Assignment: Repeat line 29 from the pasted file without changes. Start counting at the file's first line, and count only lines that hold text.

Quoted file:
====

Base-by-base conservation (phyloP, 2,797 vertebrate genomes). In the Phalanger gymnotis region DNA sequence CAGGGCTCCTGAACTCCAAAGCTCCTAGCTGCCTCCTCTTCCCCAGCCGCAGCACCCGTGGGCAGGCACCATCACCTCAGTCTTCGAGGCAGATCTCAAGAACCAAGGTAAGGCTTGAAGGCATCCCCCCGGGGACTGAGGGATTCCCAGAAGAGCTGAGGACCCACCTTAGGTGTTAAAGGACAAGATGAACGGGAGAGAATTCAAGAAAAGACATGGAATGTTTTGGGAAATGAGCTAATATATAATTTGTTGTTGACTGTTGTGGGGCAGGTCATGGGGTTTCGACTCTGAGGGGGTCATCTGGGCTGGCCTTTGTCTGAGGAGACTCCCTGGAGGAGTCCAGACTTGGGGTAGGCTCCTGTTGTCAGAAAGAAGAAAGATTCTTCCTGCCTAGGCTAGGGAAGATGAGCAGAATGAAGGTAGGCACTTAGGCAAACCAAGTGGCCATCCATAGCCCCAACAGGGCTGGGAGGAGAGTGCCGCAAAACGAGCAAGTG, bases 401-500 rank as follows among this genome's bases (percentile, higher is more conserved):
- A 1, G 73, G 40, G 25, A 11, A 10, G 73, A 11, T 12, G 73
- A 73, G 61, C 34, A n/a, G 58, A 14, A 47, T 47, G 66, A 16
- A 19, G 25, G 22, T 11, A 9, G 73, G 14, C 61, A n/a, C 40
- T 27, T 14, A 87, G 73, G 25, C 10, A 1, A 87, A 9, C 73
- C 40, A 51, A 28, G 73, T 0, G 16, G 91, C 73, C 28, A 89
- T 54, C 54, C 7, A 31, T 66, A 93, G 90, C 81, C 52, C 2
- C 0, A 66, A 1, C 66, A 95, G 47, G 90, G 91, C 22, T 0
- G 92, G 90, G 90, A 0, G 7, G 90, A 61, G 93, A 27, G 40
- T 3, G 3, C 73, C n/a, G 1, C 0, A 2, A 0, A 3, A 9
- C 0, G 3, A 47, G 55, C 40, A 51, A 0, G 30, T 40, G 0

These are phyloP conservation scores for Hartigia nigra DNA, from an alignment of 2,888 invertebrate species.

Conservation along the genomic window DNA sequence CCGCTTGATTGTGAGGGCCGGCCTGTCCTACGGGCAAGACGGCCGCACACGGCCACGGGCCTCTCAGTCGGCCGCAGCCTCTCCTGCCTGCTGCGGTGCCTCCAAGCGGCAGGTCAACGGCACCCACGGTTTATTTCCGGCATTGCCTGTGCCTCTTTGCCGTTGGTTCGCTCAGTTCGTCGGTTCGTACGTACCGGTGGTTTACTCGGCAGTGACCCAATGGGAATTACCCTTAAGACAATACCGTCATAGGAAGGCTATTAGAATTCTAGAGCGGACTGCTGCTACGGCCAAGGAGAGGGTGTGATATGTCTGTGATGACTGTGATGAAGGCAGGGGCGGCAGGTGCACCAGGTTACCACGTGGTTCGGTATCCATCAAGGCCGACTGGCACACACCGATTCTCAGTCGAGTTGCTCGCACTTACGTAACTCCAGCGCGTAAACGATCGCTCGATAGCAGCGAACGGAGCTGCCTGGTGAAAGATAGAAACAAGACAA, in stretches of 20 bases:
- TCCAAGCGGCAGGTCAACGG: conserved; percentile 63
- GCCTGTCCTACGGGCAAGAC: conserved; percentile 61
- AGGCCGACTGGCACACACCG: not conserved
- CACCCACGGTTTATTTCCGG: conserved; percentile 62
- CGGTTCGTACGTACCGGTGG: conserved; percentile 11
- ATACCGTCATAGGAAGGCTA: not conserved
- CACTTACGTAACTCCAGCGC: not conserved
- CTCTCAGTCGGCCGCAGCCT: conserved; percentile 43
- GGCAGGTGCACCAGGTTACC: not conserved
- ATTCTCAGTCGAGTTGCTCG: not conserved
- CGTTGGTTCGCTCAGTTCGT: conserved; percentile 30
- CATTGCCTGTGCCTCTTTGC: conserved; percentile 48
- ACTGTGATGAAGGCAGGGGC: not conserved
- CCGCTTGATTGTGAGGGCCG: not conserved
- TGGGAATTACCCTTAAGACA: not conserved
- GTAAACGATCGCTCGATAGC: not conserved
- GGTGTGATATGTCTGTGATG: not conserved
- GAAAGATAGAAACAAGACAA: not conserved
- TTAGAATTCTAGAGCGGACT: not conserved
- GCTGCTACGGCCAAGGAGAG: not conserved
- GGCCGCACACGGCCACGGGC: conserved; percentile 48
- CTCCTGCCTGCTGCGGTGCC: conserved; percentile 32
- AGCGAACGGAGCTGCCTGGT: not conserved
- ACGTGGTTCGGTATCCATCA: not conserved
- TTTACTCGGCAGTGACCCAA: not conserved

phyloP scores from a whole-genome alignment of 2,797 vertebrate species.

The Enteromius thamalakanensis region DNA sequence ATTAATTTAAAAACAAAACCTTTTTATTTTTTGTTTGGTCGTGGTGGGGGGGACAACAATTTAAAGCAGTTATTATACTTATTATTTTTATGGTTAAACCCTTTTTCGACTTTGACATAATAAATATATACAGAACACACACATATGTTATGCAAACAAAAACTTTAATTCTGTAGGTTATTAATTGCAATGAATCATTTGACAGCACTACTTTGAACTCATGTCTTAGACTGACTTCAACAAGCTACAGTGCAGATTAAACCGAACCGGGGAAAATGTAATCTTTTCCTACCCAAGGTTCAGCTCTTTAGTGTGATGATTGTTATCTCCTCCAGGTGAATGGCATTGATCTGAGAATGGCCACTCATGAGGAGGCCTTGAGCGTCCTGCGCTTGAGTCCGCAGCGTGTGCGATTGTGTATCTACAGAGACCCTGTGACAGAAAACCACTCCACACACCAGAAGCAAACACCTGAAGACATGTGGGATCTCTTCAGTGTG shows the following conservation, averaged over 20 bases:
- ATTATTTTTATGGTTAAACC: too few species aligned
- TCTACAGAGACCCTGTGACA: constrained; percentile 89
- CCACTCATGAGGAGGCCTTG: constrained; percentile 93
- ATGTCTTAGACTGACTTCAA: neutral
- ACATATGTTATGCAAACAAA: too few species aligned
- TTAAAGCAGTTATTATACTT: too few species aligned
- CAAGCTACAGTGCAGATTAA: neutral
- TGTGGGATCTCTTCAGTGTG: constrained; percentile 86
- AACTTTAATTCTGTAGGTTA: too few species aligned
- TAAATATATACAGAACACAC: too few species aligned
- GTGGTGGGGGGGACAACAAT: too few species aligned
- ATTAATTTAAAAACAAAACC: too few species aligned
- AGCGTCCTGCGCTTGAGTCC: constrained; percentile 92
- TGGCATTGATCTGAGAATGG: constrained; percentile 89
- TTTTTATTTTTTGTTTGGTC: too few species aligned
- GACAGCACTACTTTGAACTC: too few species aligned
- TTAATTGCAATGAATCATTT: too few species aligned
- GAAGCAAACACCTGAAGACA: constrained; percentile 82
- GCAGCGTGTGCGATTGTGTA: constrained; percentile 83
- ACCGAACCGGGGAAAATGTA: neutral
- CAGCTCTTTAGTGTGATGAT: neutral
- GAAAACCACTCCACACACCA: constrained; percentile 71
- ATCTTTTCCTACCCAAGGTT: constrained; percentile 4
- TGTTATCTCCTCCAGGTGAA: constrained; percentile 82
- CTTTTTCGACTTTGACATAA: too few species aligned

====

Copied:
- GTAAACGATCGCTCGATAGC: not conserved